A couple weeks ago when I did a post on board games that my kids love, I promised another post where I would list out all of the quiet time/individual games that they also go back to consistently. These toys and activities will be suitable for children who are not putting things in their mouths anymore, perhaps 2 1/2 years old to about 5.
My daughter loves her lacing toys. Although these wood ones shown above are beautiful, we have 'cheaper' (quality and price!) ones at home that I had found at a thrift store. You can't beat $1 for hours of quiet entertainment. I have also loved showing Lukka many forms of stitches using our lacing cards, and he has practiced on his own.
We also own a 'sewing block' which is just a circular toy that has holes all over it (think swiss cheese in tube form), and an attached piece of rope and a 'needle' that looks similar to a red wooden crayon. Ani got this for her birthday one year from Grammy and both continue to use it. It actually has been so loved, the needle fell off and we need to replace it. It's around $7 at Montessoriservices.com.
I love the brand eeboo, and this is the exact set of 9 piece puzzles that my daughter has loved for at least two years. Eeboo has well designed and unique games, cards (we have the "Good Manners" cards), and even language-learning books and games. They are generally on the higher end, expense-wise. There are 6 puzzles in this box and my daughter figured out and memorized all o them that one day I saw her putting them together upside-down! Since they are color coded on the back, she was able to do this, and I was pretty amazed at her ability at age 2! The pieces are very durable and we haven't had any break.
Melissa & Doug is a very popular brand of wooden toys and manipulatives, and I feel this wooden lace/beading set is so useful for many things. We have used these to learn colors, sort by color and shape, make 'necklaces', and build. My one complaint is that the box is uncovered (as shown) and so there is virtually no way they are all going back in it like this. I bought a cheap circular and deep basket, and keep them all in there. That way it's easy pick-up for the kids, and they are still contained and attractive to grab and play with. Definitely a fun toy for less than $10.
The game Imaginets was a birthday gift for my son last year--his 'toy' portion of ours, and it has not disappointed. At almost $30, it is on the expensive end but again, so versitile. This is a 'suitcase' that is magnetic on both top and bottom of the inside (so pieces stay where put), and is able to close and snap shut easily. It comes with a deck of cards that are double sided with fun ideas to create with the magnetic shapes. Think of this as a modern-day, magnetic tangram set that is above and beyond the circles, triangles, and squares. We have also used this game in the car (magnetic, people!), as a quiet time activity, and in our math curriculum as home-schoolers. I imagine we will continue to use this game for years to come, both for Lukka and Anikka.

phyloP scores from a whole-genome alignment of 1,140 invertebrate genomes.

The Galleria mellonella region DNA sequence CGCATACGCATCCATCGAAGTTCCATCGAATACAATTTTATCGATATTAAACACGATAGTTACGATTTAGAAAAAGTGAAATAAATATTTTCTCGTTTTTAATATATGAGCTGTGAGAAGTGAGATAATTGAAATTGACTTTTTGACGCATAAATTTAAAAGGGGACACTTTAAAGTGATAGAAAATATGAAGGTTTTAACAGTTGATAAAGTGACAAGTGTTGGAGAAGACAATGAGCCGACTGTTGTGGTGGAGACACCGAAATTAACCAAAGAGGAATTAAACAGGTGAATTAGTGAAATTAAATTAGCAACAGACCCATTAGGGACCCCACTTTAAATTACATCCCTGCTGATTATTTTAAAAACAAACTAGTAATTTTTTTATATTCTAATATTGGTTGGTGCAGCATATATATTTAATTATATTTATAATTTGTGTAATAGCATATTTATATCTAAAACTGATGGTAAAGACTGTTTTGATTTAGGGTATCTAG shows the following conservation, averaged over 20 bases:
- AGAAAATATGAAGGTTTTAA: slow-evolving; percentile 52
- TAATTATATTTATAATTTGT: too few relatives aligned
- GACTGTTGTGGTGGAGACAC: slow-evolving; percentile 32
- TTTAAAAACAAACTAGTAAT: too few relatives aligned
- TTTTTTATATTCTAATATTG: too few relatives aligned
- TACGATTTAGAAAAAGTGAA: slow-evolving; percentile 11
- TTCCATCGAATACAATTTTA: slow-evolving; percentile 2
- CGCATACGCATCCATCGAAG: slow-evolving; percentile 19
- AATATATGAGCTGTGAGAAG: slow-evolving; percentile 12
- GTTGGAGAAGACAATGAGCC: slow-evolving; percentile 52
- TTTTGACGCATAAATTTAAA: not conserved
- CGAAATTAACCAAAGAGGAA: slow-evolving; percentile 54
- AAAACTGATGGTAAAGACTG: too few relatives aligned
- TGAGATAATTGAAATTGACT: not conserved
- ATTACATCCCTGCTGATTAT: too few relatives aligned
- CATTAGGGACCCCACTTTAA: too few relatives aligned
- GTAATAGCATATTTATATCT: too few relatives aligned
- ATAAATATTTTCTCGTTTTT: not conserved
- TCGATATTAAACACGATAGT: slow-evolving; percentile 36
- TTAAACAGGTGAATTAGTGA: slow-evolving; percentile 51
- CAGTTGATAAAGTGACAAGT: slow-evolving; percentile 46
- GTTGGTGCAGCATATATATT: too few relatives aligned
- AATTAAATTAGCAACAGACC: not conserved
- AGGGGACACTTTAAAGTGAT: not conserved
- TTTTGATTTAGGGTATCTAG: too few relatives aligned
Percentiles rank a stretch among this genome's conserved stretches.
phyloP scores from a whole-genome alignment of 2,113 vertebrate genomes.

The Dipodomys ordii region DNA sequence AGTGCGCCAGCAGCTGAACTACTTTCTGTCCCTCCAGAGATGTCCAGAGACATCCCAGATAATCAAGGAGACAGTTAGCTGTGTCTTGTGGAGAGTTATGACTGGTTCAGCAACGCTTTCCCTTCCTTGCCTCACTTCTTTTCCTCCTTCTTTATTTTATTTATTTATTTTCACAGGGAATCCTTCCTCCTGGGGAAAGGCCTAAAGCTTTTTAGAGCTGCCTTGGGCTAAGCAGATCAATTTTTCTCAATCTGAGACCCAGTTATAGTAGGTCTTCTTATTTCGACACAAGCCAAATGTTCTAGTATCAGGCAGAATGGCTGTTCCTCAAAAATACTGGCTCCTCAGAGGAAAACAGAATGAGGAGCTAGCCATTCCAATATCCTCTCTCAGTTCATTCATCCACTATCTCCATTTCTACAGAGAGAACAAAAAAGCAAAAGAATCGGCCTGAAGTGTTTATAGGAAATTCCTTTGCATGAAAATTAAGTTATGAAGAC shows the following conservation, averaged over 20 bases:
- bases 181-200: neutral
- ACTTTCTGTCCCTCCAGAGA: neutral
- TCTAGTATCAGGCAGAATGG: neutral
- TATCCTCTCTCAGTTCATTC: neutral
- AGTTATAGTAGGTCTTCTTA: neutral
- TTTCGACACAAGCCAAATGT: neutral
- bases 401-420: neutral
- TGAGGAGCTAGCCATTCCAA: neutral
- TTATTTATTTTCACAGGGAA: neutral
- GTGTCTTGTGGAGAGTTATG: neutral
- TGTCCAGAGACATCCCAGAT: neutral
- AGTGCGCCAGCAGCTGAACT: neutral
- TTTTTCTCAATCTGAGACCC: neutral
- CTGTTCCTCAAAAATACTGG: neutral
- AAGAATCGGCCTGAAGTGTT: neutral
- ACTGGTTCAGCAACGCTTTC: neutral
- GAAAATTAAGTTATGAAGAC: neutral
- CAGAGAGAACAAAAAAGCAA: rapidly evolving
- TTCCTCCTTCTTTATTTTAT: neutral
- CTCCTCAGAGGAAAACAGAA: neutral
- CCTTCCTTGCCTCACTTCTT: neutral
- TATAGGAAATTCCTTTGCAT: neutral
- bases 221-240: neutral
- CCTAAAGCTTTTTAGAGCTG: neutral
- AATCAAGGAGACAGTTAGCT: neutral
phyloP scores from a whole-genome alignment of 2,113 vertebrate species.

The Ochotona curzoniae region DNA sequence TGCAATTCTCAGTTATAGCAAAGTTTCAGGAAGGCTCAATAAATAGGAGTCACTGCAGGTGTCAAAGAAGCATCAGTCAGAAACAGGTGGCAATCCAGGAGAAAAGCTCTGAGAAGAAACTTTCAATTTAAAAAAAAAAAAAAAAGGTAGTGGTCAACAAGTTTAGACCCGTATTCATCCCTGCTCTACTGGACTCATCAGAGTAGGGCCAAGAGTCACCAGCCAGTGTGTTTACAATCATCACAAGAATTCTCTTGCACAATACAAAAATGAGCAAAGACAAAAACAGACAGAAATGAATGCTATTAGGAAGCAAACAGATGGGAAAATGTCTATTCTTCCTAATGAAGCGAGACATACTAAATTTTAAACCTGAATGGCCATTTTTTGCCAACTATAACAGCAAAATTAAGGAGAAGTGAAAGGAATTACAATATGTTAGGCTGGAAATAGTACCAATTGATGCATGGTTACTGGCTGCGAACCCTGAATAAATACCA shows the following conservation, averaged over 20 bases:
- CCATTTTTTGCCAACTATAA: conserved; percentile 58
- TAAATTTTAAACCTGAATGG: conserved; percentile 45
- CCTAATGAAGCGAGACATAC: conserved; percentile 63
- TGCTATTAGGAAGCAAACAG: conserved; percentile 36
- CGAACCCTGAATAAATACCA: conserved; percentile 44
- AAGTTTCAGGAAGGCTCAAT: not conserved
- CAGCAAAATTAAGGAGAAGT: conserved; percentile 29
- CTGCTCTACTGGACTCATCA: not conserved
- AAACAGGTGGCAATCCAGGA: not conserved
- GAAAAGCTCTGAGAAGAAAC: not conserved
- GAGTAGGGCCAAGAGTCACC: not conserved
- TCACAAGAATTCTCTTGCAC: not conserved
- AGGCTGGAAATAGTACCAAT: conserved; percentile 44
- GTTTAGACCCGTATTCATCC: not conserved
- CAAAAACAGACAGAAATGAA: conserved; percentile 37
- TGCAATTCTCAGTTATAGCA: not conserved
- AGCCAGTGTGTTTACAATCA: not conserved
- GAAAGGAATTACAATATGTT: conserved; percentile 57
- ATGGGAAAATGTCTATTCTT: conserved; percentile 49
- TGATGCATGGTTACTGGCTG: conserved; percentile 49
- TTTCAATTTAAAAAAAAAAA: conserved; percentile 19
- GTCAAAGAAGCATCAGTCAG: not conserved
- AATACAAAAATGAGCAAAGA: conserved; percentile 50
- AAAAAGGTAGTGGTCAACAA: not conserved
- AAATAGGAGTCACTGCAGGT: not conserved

Again, with the Melissa & Doug toys...we have the large set of natural wooden building blocks that we found severely discounted when a business near us was going under. This is a larger purchase, and it's really heavy, so don't think your kids will be able to drag this out from the closet...you'll have to help them so they don't drop it on their toes. The wooden crate it comes in is useful and has handles, and my son loves to put all the pieces perfectly back in so the top is flush with the crate. It's almost like a geometric puzzle just picking it up and putting it away. Every child should have a set of basic wooden building blocks. The end.
The last thing I wanted to write about was the fact that my children love mazes, and they love to complete them during a quiet time, school time, free time, or...really any time! We love the Kumon work books but my kids both seem to be 'aging out' of them. When they were first introduced (we've done a lot of them over the last year or two), they loved them, but now we need something a bit more challenging. Mazes, however, never change and if your child likes to work on visual puzzles I would definitely start here to give them confidence and have fun. The mazes are all different and there are three, I believe, leveled workbooks to complete with Kumon.